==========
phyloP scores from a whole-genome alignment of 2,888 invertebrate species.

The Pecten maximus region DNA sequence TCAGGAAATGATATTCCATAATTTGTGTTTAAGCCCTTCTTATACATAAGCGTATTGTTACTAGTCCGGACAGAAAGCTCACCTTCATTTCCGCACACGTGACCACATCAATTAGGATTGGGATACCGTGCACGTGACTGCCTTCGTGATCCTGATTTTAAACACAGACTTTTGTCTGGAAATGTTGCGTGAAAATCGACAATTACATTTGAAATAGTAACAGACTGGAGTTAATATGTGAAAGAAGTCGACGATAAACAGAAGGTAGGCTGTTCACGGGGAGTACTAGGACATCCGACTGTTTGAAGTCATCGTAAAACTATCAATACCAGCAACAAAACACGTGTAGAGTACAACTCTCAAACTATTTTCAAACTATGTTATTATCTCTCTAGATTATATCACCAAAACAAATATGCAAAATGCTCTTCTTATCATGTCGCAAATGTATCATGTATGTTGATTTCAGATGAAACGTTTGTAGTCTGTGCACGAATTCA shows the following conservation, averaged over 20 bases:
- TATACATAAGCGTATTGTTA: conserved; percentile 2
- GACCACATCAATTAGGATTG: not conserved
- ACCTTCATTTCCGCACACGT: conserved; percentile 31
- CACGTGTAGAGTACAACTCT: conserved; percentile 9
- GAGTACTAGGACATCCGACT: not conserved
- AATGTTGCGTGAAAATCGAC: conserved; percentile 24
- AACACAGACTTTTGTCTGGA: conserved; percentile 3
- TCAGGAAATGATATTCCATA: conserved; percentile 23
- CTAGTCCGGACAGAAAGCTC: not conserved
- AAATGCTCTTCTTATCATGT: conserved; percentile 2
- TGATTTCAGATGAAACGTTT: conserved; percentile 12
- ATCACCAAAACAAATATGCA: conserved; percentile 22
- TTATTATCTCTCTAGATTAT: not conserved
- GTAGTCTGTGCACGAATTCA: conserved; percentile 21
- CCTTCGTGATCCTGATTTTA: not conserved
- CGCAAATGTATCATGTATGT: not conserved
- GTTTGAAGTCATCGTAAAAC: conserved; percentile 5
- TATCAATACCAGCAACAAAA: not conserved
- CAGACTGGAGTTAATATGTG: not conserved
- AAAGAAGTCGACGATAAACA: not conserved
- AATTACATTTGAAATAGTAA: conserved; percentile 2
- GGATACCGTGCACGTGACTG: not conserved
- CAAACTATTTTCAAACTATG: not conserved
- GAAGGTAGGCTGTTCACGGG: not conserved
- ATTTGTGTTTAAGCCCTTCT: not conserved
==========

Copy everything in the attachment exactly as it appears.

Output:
phyloP scores from a whole-genome alignment of 2,888 invertebrate species.

The Pecten maximus region DNA sequence TCAGGAAATGATATTCCATAATTTGTGTTTAAGCCCTTCTTATACATAAGCGTATTGTTACTAGTCCGGACAGAAAGCTCACCTTCATTTCCGCACACGTGACCACATCAATTAGGATTGGGATACCGTGCACGTGACTGCCTTCGTGATCCTGATTTTAAACACAGACTTTTGTCTGGAAATGTTGCGTGAAAATCGACAATTACATTTGAAATAGTAACAGACTGGAGTTAATATGTGAAAGAAGTCGACGATAAACAGAAGGTAGGCTGTTCACGGGGAGTACTAGGACATCCGACTGTTTGAAGTCATCGTAAAACTATCAATACCAGCAACAAAACACGTGTAGAGTACAACTCTCAAACTATTTTCAAACTATGTTATTATCTCTCTAGATTATATCACCAAAACAAATATGCAAAATGCTCTTCTTATCATGTCGCAAATGTATCATGTATGTTGATTTCAGATGAAACGTTTGTAGTCTGTGCACGAATTCA shows the following conservation, averaged over 20 bases:
- TATACATAAGCGTATTGTTA: conserved; percentile 2
- GACCACATCAATTAGGATTG: not conserved
- ACCTTCATTTCCGCACACGT: conserved; percentile 31
- CACGTGTAGAGTACAACTCT: conserved; percentile 9
- GAGTACTAGGACATCCGACT: not conserved
- AATGTTGCGTGAAAATCGAC: conserved; percentile 24
- AACACAGACTTTTGTCTGGA: conserved; percentile 3
- TCAGGAAATGATATTCCATA: conserved; percentile 23
- CTAGTCCGGACAGAAAGCTC: not conserved
- AAATGCTCTTCTTATCATGT: conserved; percentile 2
- TGATTTCAGATGAAACGTTT: conserved; percentile 12
- ATCACCAAAACAAATATGCA: conserved; percentile 22
- TTATTATCTCTCTAGATTAT: not conserved
- GTAGTCTGTGCACGAATTCA: conserved; percentile 21
- CCTTCGTGATCCTGATTTTA: not conserved
- CGCAAATGTATCATGTATGT: not conserved
- GTTTGAAGTCATCGTAAAAC: conserved; percentile 5
- TATCAATACCAGCAACAAAA: not conserved
- CAGACTGGAGTTAATATGTG: not conserved
- AAAGAAGTCGACGATAAACA: not conserved
- AATTACATTTGAAATAGTAA: conserved; percentile 2
- GGATACCGTGCACGTGACTG: not conserved
- CAAACTATTTTCAAACTATG: not conserved
- GAAGGTAGGCTGTTCACGGG: not conserved
- ATTTGTGTTTAAGCCCTTCT: not conserved